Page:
Aivazovsky National Art Gallery
Battle of Chios on 24 June, 1770, Ivan Konstantinovich Aivazovsky
Battle of Chesma, Ivan Konstantinovich Aivazovsky
Yalta, Ivan Konstantinovich Aivazovsky
Old Feodosiya, Ivan Konstantinovich Aivazovsky
Sea coast at night. Near the beacon, Ivan Konstantinovich Aivazovsky
Brig "Mercury" Attacked by Two Turkish Ships , Ivan Konstantinovich Aivazovsky
The Aivazovsky National Art Gallery is a national art museum in Feodosia, Crimea. The first exhibition was privately organised by Ivan Aivazovsky's in his house in 1845. The basis collection included his 49 paintings. In 1880 an additional exhibition hall was attached to the house. The gallery became the third museum in the Russian Empire, after the Hermitage Museum and the Tretyakov Gallery. After Aivazovsky's death in 1900, the ownership of the gallery was transferred to the city according to his testament.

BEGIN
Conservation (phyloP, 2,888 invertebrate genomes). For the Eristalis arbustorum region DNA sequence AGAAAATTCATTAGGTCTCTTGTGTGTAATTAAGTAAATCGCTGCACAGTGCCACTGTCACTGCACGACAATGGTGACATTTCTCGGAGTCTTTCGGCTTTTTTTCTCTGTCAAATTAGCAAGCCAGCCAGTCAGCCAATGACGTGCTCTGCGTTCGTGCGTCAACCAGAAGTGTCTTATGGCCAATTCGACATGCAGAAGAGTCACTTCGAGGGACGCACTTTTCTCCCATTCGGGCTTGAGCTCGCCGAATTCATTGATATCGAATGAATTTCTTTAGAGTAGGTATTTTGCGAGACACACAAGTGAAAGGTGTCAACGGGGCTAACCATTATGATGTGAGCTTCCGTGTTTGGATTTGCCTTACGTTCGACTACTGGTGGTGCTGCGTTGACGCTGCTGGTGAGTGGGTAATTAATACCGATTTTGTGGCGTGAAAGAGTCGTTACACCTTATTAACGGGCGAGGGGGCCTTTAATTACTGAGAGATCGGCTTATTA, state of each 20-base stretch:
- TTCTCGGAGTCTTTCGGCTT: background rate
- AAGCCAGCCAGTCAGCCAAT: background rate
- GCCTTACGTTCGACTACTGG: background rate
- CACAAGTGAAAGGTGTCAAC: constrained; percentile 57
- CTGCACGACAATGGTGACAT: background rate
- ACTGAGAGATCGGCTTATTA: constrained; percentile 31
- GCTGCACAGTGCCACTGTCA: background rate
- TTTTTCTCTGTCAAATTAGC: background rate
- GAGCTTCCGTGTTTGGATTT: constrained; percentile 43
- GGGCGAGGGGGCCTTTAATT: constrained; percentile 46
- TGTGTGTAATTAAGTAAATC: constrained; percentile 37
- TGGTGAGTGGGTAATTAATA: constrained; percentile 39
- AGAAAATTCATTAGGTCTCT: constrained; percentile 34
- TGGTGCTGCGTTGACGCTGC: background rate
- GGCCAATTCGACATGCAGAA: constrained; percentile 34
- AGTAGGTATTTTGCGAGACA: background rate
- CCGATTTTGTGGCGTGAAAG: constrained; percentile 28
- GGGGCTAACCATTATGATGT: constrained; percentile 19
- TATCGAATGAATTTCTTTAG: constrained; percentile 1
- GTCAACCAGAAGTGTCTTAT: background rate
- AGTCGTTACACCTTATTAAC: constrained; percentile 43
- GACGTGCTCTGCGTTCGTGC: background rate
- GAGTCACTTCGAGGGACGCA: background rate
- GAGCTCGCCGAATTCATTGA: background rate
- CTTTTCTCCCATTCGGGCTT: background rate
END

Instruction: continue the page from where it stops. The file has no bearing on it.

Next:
Towards the end of 1920, the house was occupied by the Feodosia department of Cheka. Several paintings were damaged at that time.
Since 1922 the gallery became a state museum in the USSR. The collection consists of about 12 thousand nautical theme works, including the world's largest collection of works by Ivan Aivazovsky himself (417 paintings). The gallery exposition introduces the works of Aivazovsky, his family history, and the history of the gallery. A separate building (artist's sister house) presents mythological and biblical paintings, foreign marine paintings of XVIII-XIX centuries, and the Cimmerian school of painting including Maximilian Voloshin, Lev Lagorio, Konstantin Bogaevsky, Mikhail Lattry, Adolf Faessler, and Arkhip Kuindzhi.
In 1930 a monument to Aivazovsky, by Ilya Ginzburg, with the inscription "Feodosia to Aivazovsky" was erected in front of the main building.
С. Р. Гриневецкий, И. С. Зонн, С. С. Жильцов. Черноморская энциклопедия. — М.: Международные отношения, 2006. — 35 c. — ISBN 5-7133-1273-9 (in Russian).
Феодосия: краткий путеводитель. Редакторы А. В. Меснянко, Ю. С. Воронцова. — Севастополь: Библекс, 2007. — 96 с. — ISBN 978-966-8231-93-3 (in Russian).